What To Do When Your Organization’s Culture Sucks

You may be compelled to stay with your company because the pay is good, the work itself is rewarding, or your peers are like family. But the organization culture is mediocre, at best. What do you do when the organization’s culture sucks, but the reasons to stay outweigh the motivation to move on?

I’ve been in this scenario many times: managers who fail to walk the talk, inane policies that defy logic, and practices that thwart progress at every turn. But along the way I’ve learned some lessons about what it takes to survive – even thrive – a company culture that seems to get more wrong than right when it comes to empowering people to contribute to the organization’s success.

10 Traits of Sucky Cultures (in no particular order)

  1. Lack of leadership accountability
  2. Emphasis on maintaining the status quo
  3. Undefined processes
  4. No opportunity to participate in decisions
  5. One size fits all solutions
  6. Command and control management
  7. No support for professional development
  8. Unclear expectations & mixed messages
  9. Undervaluing in-house expertise & insights
  10. Thinking only about the bottom line

Create an Island of Health in a Sea of Bad Culture

So many quips and quotes come to mind as I think about advice for carving out a little slice of heaven in the midst of organizational Hades:

“If it’s going to be, it’s up to me.”

“Be the change you want to see in the world.”

“God, grant me the serenity to accept the things I cannot change.”

I’m sure you can picture a hallway in your organization filled with motivational posters collecting dust. They are artwork, at some level, but certainly not beacons of inspiration that the purchasers envisioned. There used to be a Successories store in every major mall in America, but the platitudes and pictures of teams high-fiving and individuals scaling summits were so far from reality that they subconsciously demotivated us.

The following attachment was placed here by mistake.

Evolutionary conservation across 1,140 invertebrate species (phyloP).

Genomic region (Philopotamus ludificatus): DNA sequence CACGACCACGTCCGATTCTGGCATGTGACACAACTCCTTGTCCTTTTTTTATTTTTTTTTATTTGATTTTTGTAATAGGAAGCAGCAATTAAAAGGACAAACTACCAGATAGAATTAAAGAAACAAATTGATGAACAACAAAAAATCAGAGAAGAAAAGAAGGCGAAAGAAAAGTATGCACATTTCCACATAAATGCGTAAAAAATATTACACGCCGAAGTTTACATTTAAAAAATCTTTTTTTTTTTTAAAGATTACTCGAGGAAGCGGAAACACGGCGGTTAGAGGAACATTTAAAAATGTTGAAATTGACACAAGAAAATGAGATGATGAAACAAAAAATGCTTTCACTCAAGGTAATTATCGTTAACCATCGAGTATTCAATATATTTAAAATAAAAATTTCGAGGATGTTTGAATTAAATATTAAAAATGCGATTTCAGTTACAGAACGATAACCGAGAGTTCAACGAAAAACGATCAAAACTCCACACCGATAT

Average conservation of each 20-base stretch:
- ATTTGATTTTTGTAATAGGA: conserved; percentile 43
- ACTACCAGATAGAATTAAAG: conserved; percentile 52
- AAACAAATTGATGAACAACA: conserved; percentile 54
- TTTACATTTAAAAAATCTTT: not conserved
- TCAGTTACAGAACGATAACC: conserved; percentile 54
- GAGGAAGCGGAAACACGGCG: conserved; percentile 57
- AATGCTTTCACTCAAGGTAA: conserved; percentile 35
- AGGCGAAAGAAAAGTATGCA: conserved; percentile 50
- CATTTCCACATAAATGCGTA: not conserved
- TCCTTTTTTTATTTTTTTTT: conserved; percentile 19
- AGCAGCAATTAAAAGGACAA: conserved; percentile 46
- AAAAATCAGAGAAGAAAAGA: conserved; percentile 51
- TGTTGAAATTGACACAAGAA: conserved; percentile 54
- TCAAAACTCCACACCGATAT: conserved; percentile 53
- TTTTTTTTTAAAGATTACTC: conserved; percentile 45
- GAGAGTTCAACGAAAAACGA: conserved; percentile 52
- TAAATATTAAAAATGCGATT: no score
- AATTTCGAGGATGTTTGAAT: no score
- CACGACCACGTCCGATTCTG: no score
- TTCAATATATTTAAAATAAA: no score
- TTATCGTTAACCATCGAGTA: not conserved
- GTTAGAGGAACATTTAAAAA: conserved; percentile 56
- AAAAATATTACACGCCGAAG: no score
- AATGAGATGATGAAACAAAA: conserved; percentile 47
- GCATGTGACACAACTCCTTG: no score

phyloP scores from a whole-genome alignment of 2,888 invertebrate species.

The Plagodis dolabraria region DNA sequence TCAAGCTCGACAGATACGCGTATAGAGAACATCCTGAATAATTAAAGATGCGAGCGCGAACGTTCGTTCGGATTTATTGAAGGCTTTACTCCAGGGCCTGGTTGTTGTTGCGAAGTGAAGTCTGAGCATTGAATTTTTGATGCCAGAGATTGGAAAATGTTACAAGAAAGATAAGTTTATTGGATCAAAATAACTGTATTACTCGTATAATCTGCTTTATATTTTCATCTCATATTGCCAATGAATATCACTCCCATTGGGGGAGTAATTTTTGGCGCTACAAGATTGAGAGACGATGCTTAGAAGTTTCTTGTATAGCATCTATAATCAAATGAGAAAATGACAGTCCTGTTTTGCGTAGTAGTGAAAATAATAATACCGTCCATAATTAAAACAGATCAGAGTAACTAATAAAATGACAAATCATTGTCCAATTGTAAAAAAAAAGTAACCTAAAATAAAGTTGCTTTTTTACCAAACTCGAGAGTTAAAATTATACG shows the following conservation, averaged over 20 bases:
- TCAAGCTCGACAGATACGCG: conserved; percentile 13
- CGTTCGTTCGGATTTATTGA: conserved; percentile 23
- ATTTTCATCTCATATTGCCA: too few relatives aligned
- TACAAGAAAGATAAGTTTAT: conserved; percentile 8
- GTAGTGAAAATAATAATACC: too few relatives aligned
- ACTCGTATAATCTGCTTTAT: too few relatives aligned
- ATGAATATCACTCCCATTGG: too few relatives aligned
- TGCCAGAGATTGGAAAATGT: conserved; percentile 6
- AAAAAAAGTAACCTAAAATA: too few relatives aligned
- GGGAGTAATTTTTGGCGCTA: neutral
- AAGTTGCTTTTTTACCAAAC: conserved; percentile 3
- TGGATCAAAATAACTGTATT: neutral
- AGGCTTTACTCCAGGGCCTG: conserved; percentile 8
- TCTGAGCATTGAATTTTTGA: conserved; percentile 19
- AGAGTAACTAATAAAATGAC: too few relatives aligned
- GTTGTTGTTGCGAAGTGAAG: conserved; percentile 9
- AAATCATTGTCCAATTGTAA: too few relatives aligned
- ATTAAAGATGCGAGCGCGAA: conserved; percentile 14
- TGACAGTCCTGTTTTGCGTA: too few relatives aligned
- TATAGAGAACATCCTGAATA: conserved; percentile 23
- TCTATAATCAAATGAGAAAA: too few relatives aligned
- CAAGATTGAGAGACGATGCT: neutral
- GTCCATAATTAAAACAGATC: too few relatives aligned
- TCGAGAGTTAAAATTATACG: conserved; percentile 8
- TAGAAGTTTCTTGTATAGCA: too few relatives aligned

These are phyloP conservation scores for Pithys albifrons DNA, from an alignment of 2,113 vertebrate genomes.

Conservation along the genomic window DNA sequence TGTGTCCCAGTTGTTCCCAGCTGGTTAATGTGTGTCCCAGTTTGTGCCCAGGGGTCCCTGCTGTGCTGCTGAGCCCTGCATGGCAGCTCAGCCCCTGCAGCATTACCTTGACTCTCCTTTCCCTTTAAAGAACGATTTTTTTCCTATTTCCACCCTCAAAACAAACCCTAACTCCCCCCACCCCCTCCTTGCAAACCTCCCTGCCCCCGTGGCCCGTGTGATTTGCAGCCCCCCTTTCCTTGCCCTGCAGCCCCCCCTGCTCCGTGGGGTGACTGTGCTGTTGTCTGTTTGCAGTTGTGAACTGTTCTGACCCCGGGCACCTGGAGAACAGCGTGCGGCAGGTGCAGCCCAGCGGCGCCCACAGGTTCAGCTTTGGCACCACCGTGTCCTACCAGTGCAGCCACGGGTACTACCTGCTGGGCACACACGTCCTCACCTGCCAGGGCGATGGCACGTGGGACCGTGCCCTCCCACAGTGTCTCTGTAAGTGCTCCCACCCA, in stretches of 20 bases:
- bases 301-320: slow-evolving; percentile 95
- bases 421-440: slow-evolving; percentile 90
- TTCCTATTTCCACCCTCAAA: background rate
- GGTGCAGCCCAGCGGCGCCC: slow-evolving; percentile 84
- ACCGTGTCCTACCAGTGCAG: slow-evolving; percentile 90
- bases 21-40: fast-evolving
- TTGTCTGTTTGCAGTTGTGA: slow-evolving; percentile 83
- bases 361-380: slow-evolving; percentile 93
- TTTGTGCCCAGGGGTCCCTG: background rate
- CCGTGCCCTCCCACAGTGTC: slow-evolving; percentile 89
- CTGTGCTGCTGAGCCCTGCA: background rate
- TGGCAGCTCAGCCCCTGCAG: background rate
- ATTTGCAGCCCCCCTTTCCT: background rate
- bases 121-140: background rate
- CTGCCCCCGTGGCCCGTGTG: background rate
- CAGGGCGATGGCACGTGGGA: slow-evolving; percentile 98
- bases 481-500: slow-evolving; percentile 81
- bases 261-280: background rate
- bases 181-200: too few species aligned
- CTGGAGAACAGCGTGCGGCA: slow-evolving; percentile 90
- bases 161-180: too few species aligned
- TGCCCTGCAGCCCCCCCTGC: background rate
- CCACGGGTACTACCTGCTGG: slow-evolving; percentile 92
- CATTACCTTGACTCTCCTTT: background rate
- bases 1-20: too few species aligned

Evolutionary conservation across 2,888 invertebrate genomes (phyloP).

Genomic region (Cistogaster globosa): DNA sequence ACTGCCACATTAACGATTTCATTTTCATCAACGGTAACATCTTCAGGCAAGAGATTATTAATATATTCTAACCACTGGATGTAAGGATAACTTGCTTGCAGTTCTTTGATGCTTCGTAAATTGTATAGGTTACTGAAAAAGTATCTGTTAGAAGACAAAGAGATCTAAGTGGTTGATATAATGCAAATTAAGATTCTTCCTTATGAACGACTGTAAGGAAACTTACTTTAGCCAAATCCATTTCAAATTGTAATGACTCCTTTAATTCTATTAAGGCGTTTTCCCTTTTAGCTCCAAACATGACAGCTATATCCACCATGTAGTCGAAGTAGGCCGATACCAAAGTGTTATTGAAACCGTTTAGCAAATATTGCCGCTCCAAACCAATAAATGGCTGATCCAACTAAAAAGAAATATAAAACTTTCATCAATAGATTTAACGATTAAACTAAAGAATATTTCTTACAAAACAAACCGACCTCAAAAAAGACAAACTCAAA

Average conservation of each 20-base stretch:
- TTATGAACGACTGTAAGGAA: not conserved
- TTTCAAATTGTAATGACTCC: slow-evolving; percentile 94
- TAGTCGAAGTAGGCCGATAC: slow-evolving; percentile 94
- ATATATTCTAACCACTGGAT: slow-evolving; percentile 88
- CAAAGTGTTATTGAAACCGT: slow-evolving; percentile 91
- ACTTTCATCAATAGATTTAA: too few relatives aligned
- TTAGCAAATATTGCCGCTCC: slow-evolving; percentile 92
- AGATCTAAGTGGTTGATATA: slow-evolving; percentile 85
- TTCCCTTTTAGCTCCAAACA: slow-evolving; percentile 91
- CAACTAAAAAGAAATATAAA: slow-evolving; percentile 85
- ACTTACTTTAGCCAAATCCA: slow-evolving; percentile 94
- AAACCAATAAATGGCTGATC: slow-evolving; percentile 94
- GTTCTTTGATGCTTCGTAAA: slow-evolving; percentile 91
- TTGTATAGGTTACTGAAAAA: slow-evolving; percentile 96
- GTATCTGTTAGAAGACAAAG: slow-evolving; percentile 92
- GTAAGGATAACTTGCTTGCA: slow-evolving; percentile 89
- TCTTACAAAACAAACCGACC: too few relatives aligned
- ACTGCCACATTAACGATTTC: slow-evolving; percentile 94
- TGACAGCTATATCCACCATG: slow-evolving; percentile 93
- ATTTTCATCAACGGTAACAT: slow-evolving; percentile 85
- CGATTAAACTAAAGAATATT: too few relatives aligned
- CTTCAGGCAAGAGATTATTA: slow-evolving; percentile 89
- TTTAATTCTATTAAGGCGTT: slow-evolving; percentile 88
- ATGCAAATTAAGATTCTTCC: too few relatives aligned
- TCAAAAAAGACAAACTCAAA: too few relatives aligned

So what do I do if I’m committed to my job but am in an environment that brings me down? How do I keep going when the organization is doing so much to stop me from progress? Here are five recommendations for creating your island of health in a sea of bad culture:

  1. Know what you can do – and know your limits. Understanding your boundaries will help you adjust your mindset and not become overwhelmed by all that could and should be fixed. You may have no authority or power to fix policies, but you may be able to put some order to your world that makes things easier to manage. At the same time, be aware of signs that workplace stress is taking a toll on your health. No matter the benefits/reasons for staying with the company, when your health takes a hit, it’s time to walk.
  1. Become a stealth influencer. It’s amazing what you can do when you go undercover to influence up and down the org chart. Covert operations allow you to make recommendations and suggest improvements subtly, little-by-little. You may also benefit from piloting tweaks to processes and practices, sharing your positive outcomes after the fact. True, you probably won’t get recognition for your brilliant ideas, but your workplace will be better, which is more important.
  1. Bring others with you. You don’t have to be stranded alone on that desert island – bring someone with you! Band together with others who are committed to their jobs and want to see the organization culture improve. Partnership alone can do wonders for your job satisfaction! And even if you can’t make a cultural breakthrough, having a colleague to commiserate with will get you through hard days. Commit to being a mutual encouragement to one another.
  1. Be a burr with a sense of humor. Identify a few things that are worth fighting for and be the burr under the saddle of those who are in positions to do something about it. This is probably the most challenging of the five recommendations, since it takes an ability to pester without being labeled a pest. You don’t want to lose your influence, but you don’t want the door slammed in your face either. The key here is to have a sense of humor. If you present every opportunity as an urgent crisis you’ll not be heard (like the boy who cried “wolf!”.
  1. Celebrate successes, however small. Yes, it may be a “party of one,” but do take the time to recognize when your efforts have been successful. Whether it’s a grin as you leave your boss’s office with a new inch of ground, or a more tangible celebration (like cake!), it is important to your psychological well-being and continued motivation to reward yourself when progress is made.